Ravens Tight End Nick Boyle takes big step from Delaware to NFL


Coming into the NFL from a small school can be a bit of an adjustment for a rookie. The Baltimore Ravens selected tight end Nick Boyle from the University of Delaware to bolster their tight end group.

At 6’4” and 270 pounds, Boyle was known more for his big body and how he can be a force in the blocking game. The big tight end has shown that he is more than just a big blocker at organized team activities (OTA) and is looking to continue progressing into mandatory mini-camp next week.

The University of Delaware has been a source of talent for the Ravens recently. Joe Flacco was selected from the University of Delaware in 2008. They also picked interior offensive lineman Gino Gradkowski from Delaware.

Boyle was a three-year starter at Delaware. He was one of five players to see significant time as a freshman. Boyle was an All-American and first team All-Colonial Athletic Association selection as a senior after he posted 37 receptions for 304 yards and four touchdowns. His 101 receptions, 984 yards and 12 touchdowns made him one of the best tight ends to ever play for Delaware. Boyle was the first Delaware tight end to earn All-American honors since Ben Patrick who was selected by the Arizona Cardinals in the seventh round of the 2007 NFL Draft.

Athleticism runs in the family for Boyle. Nick Boyle is the youngest of four children. Two of his older sisters were also college athletes. His sister, Lauren was a four-year starter in basketball at Muhlenberg College in Pennsylvania. One of his other sisters, Kate played soccer for two seasons at Susquehanna University, also in Pennsylvania.

Boyle was a tight end and defensive lineman during his high school days at High Point Regional High School in New Jersey. He was a three-year starter and had ten sacks as a senior. Boyle was also a standout on the basketball court in high school. He was a three- year starter.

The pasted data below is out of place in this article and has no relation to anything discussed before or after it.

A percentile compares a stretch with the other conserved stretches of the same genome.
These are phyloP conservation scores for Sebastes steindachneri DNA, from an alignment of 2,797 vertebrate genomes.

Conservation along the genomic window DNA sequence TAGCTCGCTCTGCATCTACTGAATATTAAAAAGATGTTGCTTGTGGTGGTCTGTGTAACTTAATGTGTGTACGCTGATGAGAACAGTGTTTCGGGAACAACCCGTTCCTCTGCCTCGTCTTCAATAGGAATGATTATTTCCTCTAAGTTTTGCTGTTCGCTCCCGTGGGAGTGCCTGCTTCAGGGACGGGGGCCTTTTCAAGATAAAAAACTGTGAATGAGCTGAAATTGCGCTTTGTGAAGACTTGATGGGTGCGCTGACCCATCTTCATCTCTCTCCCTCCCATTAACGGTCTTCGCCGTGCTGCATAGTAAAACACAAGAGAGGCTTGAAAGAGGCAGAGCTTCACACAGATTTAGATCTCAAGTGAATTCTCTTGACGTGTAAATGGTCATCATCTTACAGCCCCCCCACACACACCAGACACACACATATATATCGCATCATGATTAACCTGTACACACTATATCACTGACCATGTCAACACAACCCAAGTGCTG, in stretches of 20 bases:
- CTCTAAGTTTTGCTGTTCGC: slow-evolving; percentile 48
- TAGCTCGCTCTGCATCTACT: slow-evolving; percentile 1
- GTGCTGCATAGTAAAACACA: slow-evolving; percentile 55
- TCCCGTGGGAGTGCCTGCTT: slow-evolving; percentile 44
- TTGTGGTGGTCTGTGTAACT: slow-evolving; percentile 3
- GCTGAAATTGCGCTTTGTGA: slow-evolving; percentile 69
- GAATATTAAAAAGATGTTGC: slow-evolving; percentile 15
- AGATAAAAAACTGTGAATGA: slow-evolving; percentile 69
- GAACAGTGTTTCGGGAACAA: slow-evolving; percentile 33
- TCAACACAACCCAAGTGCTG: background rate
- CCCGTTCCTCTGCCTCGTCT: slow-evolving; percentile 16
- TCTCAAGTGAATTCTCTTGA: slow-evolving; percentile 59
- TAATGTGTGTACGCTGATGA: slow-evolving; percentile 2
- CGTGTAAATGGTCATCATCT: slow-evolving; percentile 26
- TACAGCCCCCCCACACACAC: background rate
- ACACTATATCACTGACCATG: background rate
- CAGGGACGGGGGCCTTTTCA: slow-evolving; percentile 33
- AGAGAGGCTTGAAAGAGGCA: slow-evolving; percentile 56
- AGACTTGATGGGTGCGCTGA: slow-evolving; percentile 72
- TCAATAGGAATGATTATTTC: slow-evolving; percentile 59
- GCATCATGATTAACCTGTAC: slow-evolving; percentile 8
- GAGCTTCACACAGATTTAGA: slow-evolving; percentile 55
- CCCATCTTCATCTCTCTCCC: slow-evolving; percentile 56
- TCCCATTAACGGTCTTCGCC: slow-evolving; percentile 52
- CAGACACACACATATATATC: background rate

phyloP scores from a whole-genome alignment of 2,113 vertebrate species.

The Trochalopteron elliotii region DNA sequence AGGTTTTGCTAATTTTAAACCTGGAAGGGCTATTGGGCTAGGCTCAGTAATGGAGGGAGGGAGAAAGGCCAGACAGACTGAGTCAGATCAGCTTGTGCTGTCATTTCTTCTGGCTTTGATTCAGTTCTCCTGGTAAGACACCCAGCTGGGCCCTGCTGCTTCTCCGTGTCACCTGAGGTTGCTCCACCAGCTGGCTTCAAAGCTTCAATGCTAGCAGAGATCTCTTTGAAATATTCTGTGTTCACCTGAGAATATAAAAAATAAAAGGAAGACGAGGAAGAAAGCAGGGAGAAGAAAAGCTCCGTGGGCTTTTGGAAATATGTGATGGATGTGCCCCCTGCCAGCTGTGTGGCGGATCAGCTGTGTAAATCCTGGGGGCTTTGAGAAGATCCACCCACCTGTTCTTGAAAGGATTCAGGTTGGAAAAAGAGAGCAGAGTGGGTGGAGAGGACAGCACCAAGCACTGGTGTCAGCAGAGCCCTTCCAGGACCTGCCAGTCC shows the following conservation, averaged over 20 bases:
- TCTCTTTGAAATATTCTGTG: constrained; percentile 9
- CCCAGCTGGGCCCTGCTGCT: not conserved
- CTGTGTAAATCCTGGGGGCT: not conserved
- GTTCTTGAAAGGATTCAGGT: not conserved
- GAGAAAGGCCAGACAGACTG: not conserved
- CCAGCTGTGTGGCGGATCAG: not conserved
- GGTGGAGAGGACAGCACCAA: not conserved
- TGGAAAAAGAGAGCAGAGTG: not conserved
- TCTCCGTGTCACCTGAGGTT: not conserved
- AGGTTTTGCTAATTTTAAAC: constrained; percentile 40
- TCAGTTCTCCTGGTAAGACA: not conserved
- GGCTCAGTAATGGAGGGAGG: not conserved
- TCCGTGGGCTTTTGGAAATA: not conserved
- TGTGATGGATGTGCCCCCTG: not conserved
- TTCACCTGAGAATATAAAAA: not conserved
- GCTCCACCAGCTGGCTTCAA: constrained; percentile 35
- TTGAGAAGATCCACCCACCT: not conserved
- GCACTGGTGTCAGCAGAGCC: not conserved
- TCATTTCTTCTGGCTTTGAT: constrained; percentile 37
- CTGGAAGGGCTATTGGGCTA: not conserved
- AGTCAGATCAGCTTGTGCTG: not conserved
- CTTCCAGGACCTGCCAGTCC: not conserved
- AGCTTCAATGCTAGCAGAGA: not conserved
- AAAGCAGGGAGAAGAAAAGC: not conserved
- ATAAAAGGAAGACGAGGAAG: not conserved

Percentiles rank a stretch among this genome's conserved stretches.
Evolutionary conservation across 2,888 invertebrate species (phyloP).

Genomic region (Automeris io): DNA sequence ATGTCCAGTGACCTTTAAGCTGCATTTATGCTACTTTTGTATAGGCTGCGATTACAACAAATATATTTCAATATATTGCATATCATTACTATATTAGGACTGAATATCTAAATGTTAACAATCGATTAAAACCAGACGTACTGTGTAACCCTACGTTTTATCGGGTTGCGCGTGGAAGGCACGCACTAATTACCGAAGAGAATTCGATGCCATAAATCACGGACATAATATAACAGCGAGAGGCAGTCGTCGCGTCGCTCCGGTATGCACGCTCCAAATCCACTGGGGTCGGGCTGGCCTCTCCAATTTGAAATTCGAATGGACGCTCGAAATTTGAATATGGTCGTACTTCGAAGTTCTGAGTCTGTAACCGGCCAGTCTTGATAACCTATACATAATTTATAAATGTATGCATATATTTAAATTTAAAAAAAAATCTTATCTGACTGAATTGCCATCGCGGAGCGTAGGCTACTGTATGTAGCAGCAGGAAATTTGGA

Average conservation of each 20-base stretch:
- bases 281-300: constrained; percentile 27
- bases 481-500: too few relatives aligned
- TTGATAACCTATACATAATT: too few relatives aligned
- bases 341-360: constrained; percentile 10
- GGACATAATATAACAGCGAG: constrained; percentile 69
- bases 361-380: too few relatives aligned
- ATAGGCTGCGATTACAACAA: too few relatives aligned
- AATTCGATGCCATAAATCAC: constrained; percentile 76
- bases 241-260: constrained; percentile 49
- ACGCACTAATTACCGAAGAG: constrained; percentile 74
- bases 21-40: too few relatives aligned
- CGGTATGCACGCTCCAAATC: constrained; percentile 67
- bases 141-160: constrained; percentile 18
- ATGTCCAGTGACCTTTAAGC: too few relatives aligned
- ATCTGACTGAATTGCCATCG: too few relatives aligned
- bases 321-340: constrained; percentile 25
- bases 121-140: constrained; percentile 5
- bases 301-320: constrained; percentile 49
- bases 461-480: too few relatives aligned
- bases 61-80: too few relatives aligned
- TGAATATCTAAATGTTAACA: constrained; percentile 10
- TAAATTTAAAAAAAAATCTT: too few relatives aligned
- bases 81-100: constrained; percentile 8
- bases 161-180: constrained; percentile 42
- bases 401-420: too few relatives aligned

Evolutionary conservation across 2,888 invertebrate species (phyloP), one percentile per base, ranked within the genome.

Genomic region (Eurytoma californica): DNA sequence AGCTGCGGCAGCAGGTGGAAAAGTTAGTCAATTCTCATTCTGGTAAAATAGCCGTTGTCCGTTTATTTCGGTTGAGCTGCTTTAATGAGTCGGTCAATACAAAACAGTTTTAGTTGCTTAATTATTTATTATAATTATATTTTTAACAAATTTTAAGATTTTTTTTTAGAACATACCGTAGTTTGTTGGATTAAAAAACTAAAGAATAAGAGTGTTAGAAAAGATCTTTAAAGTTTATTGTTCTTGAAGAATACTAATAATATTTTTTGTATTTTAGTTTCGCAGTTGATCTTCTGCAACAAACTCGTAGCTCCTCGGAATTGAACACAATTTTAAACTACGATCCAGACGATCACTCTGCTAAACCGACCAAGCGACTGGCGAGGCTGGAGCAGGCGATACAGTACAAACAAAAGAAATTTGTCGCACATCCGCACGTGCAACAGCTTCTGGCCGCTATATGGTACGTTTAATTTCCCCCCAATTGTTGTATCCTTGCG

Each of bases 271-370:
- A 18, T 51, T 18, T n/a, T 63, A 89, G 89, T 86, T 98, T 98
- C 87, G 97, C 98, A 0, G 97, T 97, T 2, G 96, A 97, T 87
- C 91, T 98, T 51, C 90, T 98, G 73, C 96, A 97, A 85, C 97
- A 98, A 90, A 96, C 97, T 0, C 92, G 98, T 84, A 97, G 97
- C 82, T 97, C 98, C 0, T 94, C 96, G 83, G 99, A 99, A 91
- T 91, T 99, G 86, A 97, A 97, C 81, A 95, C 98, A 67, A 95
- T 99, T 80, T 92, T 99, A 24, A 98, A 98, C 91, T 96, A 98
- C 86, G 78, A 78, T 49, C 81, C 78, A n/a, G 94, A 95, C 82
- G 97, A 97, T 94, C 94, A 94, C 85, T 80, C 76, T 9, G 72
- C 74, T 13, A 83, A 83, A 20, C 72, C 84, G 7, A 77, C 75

The Ravens brass felt that Boyle would successfully make the transition to the NFL after seeing how well he performed at the Reese’s Senior Bowl in Alabama. Assistant General Manager Eric DeCosta was at the Senior Bowl and was quick to point out the good things that he saw in Boyle.

“He stood out. You get these small school guys and you want to see how they do on a big scale. So, he went down to Mobile, competed very well, had a great week of practice, looked athletic, blocked extremely well.” DeCosta said. “He is built strong. He is a NFL body tight end— he’s a point-of-attack tight end.”

The adjustment has been a solid one for Boyle so far. He spoke specifically about what was difficult about making the transition and how he has attacked it.

“From rookie camp to OTAs, it has been the speed of the game. You have the veterans on the field now. The playbook, the play calls are a lot longer than they were at Delaware. You have to listen to your keys. The more you hear it and practice it, the easier it is to pick up.” Boyle said.

Getting the plays down and adjusting to the lengthy play calls was difficult because Boyle had to go back to Delaware to finish up classes.

“Our school didn’t get out until a couple of weeks ago so I was away and missed the football schools here. I still had install calls with the coaches but not being here kind of threw me for a loop,” Boyle said.

The young tight end has done an excellent job catching the ball and making plays in OTAs. Marc Trestman’s offense is a very tight end friendly offense that will use plenty of double tight end formations. There will also be times when the Ravens have three tight ends on the field. Trestman spoke about a commitment to running the football as well, which is a good match for his blocking prowess. Landing in Baltimore was an excellent opportunity for Boyle.

OTAs are in the books and Boyle has made a very positive impression on the coaching staff. Next, Boyle will look to build on his positive momentum next week at the mandatory mini-camp.